Biden’s nominee for ambassador to Egypt, Herro Mustafa Garg, said in her Senate hearing Thursday morning that Egypt will open the border to allow humanitarian aid into Gaza.
“My understanding is that Egypt wants the crossing open,” Mustafa Garg said. “There is now an agreement, and we are cautiously optimistic that we will soon be seeing that flow.”
More than a week after Israel strengthened its siege on Gaza, preventing food, water, fuel, and medicine from entering the area, officials announced today that a deal was struck between Egypt, Israel, and the United Nations to allow ongoing humanitarian aid into Gaza through its border with Egypt. Israel’s siege on Gaza follows Hamas militant attacks on Israel last week that killed over 1,400 civilians and took more than 200 hostages.
“The mechanisms are being worked on all three sides, by that I mean the U.N., Israel, and Egypt.” said Mustafa Garb. President Biden announced yesterday that Egypt would allow 20 trucks of aid over the border after he met with Israeli and Egyptian officials during his visit to Israel.
The United Nations projected that nearly half of Gaza’s population of two million people had been displaced, and essential resources like clean water were dwindling under Israel’s siege of the territory.
“One of the most desperate situations right now, of all the humanitarian needs, is access to water,” said Van Hollen during the hearing. “Right now Israel has turned off the water, except for one pipe in southern Gaza. They are down to about one liter a day in rations for water, which is not enough to support human life.”
Van Hollen said given the immediate risk to people’s lives, it would be quicker for Israel to turn the water back on rather than depending on trucks to get water to the people in need.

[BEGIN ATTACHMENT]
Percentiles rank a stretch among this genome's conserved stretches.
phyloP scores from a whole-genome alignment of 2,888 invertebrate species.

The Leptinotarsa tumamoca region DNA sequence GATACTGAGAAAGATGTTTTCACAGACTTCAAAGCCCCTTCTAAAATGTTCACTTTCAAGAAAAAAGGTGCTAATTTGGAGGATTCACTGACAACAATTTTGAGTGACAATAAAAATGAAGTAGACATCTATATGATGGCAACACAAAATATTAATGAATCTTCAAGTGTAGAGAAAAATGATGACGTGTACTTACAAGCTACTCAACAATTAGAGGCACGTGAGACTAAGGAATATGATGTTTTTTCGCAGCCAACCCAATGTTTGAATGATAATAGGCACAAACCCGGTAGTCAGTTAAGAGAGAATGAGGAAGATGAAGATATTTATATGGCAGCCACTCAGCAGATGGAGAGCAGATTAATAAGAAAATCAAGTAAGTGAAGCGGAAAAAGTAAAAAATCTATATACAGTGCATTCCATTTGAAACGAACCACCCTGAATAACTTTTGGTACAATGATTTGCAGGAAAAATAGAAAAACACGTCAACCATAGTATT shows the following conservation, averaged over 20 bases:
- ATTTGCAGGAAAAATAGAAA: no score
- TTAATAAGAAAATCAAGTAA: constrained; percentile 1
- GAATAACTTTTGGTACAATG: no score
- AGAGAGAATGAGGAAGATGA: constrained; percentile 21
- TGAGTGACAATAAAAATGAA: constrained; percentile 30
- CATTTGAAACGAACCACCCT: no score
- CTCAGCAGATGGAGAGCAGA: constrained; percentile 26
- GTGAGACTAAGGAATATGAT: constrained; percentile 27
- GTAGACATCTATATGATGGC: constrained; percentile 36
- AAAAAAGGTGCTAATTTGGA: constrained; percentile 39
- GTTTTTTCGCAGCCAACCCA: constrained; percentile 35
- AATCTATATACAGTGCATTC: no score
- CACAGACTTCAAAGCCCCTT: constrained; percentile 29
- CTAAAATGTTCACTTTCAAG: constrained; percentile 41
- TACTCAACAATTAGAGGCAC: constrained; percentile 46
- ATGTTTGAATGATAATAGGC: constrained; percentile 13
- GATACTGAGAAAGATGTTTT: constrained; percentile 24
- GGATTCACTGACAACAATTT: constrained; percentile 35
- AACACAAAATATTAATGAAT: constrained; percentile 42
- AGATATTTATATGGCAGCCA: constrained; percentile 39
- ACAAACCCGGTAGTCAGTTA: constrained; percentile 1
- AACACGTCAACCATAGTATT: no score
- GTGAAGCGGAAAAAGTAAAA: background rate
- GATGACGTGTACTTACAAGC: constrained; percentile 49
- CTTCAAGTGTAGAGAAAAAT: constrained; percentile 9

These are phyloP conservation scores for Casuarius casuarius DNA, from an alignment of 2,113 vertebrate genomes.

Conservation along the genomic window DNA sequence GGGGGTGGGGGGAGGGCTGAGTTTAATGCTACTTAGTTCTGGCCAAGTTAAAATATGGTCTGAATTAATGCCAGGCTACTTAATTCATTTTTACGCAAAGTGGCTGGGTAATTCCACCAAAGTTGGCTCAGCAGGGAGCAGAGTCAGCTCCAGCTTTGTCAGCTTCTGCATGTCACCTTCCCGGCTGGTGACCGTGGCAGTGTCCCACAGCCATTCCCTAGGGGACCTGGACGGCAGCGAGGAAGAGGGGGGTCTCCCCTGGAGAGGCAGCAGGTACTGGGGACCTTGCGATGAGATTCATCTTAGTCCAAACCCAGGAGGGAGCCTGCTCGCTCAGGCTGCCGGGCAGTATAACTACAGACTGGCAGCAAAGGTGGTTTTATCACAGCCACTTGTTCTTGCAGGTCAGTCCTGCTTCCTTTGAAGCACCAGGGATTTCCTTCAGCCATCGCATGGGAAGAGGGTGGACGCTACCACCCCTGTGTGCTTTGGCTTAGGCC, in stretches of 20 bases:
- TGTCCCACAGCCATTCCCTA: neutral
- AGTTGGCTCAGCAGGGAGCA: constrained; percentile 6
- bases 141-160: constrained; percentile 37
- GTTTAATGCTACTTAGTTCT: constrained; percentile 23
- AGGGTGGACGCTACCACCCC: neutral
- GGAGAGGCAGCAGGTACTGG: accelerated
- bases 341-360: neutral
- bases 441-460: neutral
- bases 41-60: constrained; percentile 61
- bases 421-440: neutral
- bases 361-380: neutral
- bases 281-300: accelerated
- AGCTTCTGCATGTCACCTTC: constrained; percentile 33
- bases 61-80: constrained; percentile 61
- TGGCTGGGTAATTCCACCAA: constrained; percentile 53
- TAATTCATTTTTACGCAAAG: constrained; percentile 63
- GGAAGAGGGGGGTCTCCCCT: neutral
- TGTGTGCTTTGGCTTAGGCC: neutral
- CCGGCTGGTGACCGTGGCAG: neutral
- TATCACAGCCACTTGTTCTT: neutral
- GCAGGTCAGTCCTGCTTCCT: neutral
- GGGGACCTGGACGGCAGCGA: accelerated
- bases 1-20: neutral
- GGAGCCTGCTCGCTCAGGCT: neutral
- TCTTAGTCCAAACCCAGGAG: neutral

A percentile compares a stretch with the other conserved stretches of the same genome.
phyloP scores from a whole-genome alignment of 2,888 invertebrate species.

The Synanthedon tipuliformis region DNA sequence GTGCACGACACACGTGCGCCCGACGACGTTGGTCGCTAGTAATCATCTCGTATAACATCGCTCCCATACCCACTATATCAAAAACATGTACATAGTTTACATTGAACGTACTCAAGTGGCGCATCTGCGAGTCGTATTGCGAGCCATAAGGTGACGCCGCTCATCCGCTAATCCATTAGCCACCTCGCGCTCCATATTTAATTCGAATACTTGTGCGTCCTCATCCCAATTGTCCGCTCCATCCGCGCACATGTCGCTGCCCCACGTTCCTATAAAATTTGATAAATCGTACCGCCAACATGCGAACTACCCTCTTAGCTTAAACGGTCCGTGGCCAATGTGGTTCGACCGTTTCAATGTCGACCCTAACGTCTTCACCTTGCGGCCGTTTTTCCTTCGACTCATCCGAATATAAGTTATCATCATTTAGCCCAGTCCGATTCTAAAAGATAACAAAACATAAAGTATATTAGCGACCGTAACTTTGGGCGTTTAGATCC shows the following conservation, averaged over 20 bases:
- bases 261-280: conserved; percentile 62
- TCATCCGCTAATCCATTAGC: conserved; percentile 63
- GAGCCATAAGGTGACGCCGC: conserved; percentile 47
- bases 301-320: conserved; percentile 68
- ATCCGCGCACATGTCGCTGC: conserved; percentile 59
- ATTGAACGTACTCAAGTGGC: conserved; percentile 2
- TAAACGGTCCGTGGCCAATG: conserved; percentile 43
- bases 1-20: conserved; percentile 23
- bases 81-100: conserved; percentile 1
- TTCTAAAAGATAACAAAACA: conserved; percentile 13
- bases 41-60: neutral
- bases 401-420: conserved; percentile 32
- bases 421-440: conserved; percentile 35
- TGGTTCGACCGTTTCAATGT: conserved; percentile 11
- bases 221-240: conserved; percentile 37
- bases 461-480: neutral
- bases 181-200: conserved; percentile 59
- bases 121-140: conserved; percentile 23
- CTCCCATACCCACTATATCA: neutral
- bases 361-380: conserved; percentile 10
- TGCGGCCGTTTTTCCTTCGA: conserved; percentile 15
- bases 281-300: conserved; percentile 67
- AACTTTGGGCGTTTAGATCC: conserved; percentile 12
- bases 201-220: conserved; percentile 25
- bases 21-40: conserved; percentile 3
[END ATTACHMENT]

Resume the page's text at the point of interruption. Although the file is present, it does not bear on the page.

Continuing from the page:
“We haven’t seen the trucks moving yet, there is a difference between proof of concept and actual implementation, ” said Van Hollen after the hearing. “Israel should restore water to Gaza.”
In the hearing, Senator Todd Young, R-Ind., spoke about his priority to help Americans exit Gaza through the border with Egypt and Mustafa Garg agreed that it was a priority.
Mustafa Garg was nominated by Biden in March, and had served as the ambassador to Bulgaria since October 2019. Van Hollen said Republicans prevented Democrats from moving the nomination forward for several months.
“It’s one of those sad situations that until we had the recent crisis in the Middle East, we couldn’t get our Republican colleagues to move,” said Van Hollen. “I think it’s an urgent matter that we get this ambassador in place as soon as possible.”
Van Hollen did not say which Republican senators were blocking the nomination from moving forward, but other senators on the Foreign Relations Committee such as Chris Murphy, D-Conn., also expressed frustration with Republican efforts to hold up military and diplomatic nominations.
Mustafa Garg emphasized that a confirmed ambassador would allow for a greater degree of coordination as the United States, Israel, Egypt, and the United Nations work to address the ongoing humanitarian crisis.
At this critical time, neither Israel nor Egypt has an U.S. ambassador implementing U.S. policy on the ground. Biden’s nominee to Israel, Jack Lew, faced criticism from Republican Senators Wednesday in his hearing. By contrast, Mustafa Garg did not face the same criticism from Republicans on the committee, but was questioned about her priorities. Van Hollen wasn’t sure if Republicans would attempt to block Herro Mustafa Garg’s nomination or Jack Lew’s nomination on the Senate floor.